In Cayman and other overseas territories, he said, it is highly unlikely that a sufficient substantial presence can be developed, “given the current immigration rules and particularly, with regard to the rollover policy and the manner of its application which make it highly improbable that skilled financial professionals would consider a long-term career in an offshore financial center.”
The Crown dependencies in the British Channel, in contrast, indicated they are prepared to change their laws to introduce legal substance requirements and made bullish statements how this would be an opportunity to grow their local economies.
Howard Quayle, the chief minister of the Isle of Man, said his government had a constructive dialogue with the EU’s Code of Conduct Group, which developed the tax criteria, about their concern “relating to a potential lack of substance, which it highlighted may be due to the absence of legal substance requirements for entities doing business in, or through, the Isle of Man.”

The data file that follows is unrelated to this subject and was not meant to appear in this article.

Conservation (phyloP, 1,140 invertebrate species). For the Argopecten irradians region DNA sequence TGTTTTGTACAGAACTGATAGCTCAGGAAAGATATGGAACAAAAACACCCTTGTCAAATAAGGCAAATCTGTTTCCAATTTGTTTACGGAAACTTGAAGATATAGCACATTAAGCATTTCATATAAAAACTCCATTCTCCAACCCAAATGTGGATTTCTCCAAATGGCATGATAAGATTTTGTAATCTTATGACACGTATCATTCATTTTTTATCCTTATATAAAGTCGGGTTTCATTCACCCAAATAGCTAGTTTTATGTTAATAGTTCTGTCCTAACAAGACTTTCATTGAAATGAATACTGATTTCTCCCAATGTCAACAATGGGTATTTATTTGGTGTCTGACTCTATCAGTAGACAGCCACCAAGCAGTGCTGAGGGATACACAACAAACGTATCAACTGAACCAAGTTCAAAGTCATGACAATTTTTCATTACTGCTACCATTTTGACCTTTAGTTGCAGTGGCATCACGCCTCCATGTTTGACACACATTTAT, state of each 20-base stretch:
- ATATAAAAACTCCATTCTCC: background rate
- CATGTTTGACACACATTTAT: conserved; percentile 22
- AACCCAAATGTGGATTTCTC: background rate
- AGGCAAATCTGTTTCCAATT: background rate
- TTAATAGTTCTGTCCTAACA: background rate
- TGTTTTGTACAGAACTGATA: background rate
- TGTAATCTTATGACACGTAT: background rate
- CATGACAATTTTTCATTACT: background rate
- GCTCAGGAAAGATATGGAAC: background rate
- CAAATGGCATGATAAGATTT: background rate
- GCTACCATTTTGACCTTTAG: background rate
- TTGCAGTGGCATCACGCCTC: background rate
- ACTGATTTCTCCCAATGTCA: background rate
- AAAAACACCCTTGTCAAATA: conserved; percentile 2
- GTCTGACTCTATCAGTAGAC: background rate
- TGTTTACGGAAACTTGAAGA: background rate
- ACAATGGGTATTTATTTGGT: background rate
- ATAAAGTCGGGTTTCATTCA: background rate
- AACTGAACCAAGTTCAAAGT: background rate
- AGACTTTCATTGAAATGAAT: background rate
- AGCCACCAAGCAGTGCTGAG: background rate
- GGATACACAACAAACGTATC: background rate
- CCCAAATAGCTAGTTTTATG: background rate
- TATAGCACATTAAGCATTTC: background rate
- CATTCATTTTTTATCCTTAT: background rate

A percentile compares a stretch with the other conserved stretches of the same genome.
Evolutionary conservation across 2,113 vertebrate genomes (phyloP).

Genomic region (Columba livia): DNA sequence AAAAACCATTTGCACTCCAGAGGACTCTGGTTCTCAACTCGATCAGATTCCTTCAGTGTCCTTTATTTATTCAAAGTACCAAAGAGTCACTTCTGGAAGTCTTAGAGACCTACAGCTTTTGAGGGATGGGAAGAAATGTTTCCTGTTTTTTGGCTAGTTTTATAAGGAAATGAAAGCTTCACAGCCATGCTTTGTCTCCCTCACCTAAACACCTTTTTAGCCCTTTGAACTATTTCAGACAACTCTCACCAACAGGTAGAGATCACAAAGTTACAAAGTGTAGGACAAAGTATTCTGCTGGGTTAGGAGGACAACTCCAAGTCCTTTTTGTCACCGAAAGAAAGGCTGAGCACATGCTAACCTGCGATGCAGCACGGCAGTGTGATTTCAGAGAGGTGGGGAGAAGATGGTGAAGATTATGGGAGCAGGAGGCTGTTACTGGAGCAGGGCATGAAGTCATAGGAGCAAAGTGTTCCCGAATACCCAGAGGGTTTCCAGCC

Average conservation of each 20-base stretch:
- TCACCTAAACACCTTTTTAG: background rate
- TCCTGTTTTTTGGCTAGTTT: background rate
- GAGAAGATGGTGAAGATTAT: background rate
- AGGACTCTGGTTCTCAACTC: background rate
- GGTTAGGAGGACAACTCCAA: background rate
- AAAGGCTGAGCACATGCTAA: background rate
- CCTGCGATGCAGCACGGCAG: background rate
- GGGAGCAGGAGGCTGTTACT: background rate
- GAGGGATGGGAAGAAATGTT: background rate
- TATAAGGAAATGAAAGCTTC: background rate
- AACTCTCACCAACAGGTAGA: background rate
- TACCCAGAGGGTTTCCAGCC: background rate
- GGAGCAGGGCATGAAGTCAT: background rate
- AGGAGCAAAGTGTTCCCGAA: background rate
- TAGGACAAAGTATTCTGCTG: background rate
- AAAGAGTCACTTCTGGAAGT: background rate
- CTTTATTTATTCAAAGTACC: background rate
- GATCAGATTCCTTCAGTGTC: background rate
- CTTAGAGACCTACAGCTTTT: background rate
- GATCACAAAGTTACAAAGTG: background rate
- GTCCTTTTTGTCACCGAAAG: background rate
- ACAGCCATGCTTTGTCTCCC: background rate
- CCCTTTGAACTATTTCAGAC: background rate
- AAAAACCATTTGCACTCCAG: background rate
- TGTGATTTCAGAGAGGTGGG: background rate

Mr. Quayle said his government will create an island of enterprise and opportunity: “We have a strong and diverse economy which we will grow, alongside encouraging a skilled workforce to relocate to the island. We can do that while ensuring we meet our EU and international commitments.”
Jersey’s Chief Minister, Sen. Ian Gorst, said his government’s discussions with the Code of Conduct Group may include changes to Jersey’s legislation on economic substance.
“We have already begun the necessary preparations, having regard to the Code Group requirements and Jersey’s best interests. I am committed to ensuring that, working with the finance industry, this process will be completed by the end of 2018,” he said.
Process not over
That the process is far from over is evident in the statements of Commissioner Moscovici who said, “the countries that have taken commitments must change their tax laws as soon as possible.”